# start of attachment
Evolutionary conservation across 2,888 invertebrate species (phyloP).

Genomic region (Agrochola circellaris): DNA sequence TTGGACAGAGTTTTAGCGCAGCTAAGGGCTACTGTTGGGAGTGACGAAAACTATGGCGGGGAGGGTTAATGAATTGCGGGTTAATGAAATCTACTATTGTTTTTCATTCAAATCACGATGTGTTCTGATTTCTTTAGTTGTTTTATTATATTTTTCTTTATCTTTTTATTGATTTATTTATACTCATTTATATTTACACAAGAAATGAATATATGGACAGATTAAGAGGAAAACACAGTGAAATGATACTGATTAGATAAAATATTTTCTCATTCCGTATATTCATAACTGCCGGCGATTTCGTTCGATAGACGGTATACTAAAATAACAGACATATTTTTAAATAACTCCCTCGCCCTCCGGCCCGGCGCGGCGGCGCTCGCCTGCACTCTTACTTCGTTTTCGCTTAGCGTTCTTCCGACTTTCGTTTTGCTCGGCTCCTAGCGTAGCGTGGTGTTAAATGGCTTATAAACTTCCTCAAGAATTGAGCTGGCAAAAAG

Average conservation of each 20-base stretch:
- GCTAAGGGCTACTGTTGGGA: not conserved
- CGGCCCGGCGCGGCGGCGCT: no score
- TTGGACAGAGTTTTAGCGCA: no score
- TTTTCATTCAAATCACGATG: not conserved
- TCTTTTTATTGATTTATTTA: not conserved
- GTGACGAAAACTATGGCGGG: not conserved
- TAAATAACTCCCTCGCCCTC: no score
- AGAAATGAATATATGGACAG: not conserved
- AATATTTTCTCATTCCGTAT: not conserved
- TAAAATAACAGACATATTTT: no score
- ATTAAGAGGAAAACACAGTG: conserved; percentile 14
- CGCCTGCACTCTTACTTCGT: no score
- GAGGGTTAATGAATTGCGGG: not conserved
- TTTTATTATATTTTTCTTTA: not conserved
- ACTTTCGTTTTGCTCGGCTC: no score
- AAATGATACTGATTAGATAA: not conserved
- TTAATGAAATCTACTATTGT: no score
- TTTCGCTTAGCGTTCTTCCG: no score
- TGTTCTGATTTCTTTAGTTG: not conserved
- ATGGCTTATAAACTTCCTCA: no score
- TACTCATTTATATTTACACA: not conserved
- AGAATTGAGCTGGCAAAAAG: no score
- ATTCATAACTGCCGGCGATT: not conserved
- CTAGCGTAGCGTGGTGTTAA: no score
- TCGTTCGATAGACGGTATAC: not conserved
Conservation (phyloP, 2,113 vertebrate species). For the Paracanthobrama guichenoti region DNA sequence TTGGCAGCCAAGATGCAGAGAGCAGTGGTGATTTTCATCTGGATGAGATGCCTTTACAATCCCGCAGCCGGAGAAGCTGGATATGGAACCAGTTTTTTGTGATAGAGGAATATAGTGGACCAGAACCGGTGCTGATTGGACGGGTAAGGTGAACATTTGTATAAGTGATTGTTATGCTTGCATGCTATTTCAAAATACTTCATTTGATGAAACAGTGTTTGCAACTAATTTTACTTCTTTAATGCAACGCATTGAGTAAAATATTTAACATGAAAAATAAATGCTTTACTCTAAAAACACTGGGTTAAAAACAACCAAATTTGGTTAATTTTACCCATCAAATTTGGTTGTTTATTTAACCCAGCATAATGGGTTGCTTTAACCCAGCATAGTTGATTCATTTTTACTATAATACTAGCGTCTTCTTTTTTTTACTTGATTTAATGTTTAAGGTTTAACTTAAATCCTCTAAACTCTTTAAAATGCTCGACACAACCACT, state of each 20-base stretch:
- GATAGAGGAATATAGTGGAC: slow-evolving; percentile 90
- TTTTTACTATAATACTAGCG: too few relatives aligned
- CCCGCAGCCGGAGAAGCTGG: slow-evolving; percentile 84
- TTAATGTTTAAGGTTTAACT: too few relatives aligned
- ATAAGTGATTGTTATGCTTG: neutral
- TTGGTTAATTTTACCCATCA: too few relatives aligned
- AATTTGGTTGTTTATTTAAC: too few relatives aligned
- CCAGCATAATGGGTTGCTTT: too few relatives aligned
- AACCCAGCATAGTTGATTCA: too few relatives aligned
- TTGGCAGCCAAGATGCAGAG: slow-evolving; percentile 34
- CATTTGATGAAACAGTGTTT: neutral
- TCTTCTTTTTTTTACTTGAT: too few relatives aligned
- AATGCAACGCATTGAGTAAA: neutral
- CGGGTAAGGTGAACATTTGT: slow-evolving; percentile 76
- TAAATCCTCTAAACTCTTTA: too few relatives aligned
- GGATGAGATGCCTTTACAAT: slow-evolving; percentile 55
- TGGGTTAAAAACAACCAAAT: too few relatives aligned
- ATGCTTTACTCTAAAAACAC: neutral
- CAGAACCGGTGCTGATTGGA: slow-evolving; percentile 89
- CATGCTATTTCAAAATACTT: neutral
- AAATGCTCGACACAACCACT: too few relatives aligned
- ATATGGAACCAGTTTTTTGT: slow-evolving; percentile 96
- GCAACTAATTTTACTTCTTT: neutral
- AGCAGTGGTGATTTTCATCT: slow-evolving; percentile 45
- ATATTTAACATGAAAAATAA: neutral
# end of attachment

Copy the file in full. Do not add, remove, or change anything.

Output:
Evolutionary conservation across 2,888 invertebrate species (phyloP).

Genomic region (Agrochola circellaris): DNA sequence TTGGACAGAGTTTTAGCGCAGCTAAGGGCTACTGTTGGGAGTGACGAAAACTATGGCGGGGAGGGTTAATGAATTGCGGGTTAATGAAATCTACTATTGTTTTTCATTCAAATCACGATGTGTTCTGATTTCTTTAGTTGTTTTATTATATTTTTCTTTATCTTTTTATTGATTTATTTATACTCATTTATATTTACACAAGAAATGAATATATGGACAGATTAAGAGGAAAACACAGTGAAATGATACTGATTAGATAAAATATTTTCTCATTCCGTATATTCATAACTGCCGGCGATTTCGTTCGATAGACGGTATACTAAAATAACAGACATATTTTTAAATAACTCCCTCGCCCTCCGGCCCGGCGCGGCGGCGCTCGCCTGCACTCTTACTTCGTTTTCGCTTAGCGTTCTTCCGACTTTCGTTTTGCTCGGCTCCTAGCGTAGCGTGGTGTTAAATGGCTTATAAACTTCCTCAAGAATTGAGCTGGCAAAAAG

Average conservation of each 20-base stretch:
- GCTAAGGGCTACTGTTGGGA: not conserved
- CGGCCCGGCGCGGCGGCGCT: no score
- TTGGACAGAGTTTTAGCGCA: no score
- TTTTCATTCAAATCACGATG: not conserved
- TCTTTTTATTGATTTATTTA: not conserved
- GTGACGAAAACTATGGCGGG: not conserved
- TAAATAACTCCCTCGCCCTC: no score
- AGAAATGAATATATGGACAG: not conserved
- AATATTTTCTCATTCCGTAT: not conserved
- TAAAATAACAGACATATTTT: no score
- ATTAAGAGGAAAACACAGTG: conserved; percentile 14
- CGCCTGCACTCTTACTTCGT: no score
- GAGGGTTAATGAATTGCGGG: not conserved
- TTTTATTATATTTTTCTTTA: not conserved
- ACTTTCGTTTTGCTCGGCTC: no score
- AAATGATACTGATTAGATAA: not conserved
- TTAATGAAATCTACTATTGT: no score
- TTTCGCTTAGCGTTCTTCCG: no score
- TGTTCTGATTTCTTTAGTTG: not conserved
- ATGGCTTATAAACTTCCTCA: no score
- TACTCATTTATATTTACACA: not conserved
- AGAATTGAGCTGGCAAAAAG: no score
- ATTCATAACTGCCGGCGATT: not conserved
- CTAGCGTAGCGTGGTGTTAA: no score
- TCGTTCGATAGACGGTATAC: not conserved
Conservation (phyloP, 2,113 vertebrate species). For the Paracanthobrama guichenoti region DNA sequence TTGGCAGCCAAGATGCAGAGAGCAGTGGTGATTTTCATCTGGATGAGATGCCTTTACAATCCCGCAGCCGGAGAAGCTGGATATGGAACCAGTTTTTTGTGATAGAGGAATATAGTGGACCAGAACCGGTGCTGATTGGACGGGTAAGGTGAACATTTGTATAAGTGATTGTTATGCTTGCATGCTATTTCAAAATACTTCATTTGATGAAACAGTGTTTGCAACTAATTTTACTTCTTTAATGCAACGCATTGAGTAAAATATTTAACATGAAAAATAAATGCTTTACTCTAAAAACACTGGGTTAAAAACAACCAAATTTGGTTAATTTTACCCATCAAATTTGGTTGTTTATTTAACCCAGCATAATGGGTTGCTTTAACCCAGCATAGTTGATTCATTTTTACTATAATACTAGCGTCTTCTTTTTTTTACTTGATTTAATGTTTAAGGTTTAACTTAAATCCTCTAAACTCTTTAAAATGCTCGACACAACCACT, state of each 20-base stretch:
- GATAGAGGAATATAGTGGAC: slow-evolving; percentile 90
- TTTTTACTATAATACTAGCG: too few relatives aligned
- CCCGCAGCCGGAGAAGCTGG: slow-evolving; percentile 84
- TTAATGTTTAAGGTTTAACT: too few relatives aligned
- ATAAGTGATTGTTATGCTTG: neutral
- TTGGTTAATTTTACCCATCA: too few relatives aligned
- AATTTGGTTGTTTATTTAAC: too few relatives aligned
- CCAGCATAATGGGTTGCTTT: too few relatives aligned
- AACCCAGCATAGTTGATTCA: too few relatives aligned
- TTGGCAGCCAAGATGCAGAG: slow-evolving; percentile 34
- CATTTGATGAAACAGTGTTT: neutral
- TCTTCTTTTTTTTACTTGAT: too few relatives aligned
- AATGCAACGCATTGAGTAAA: neutral
- CGGGTAAGGTGAACATTTGT: slow-evolving; percentile 76
- TAAATCCTCTAAACTCTTTA: too few relatives aligned
- GGATGAGATGCCTTTACAAT: slow-evolving; percentile 55
- TGGGTTAAAAACAACCAAAT: too few relatives aligned
- ATGCTTTACTCTAAAAACAC: neutral
- CAGAACCGGTGCTGATTGGA: slow-evolving; percentile 89
- CATGCTATTTCAAAATACTT: neutral
- AAATGCTCGACACAACCACT: too few relatives aligned
- ATATGGAACCAGTTTTTTGT: slow-evolving; percentile 96
- GCAACTAATTTTACTTCTTT: neutral
- AGCAGTGGTGATTTTCATCT: slow-evolving; percentile 45
- ATATTTAACATGAAAAATAA: neutral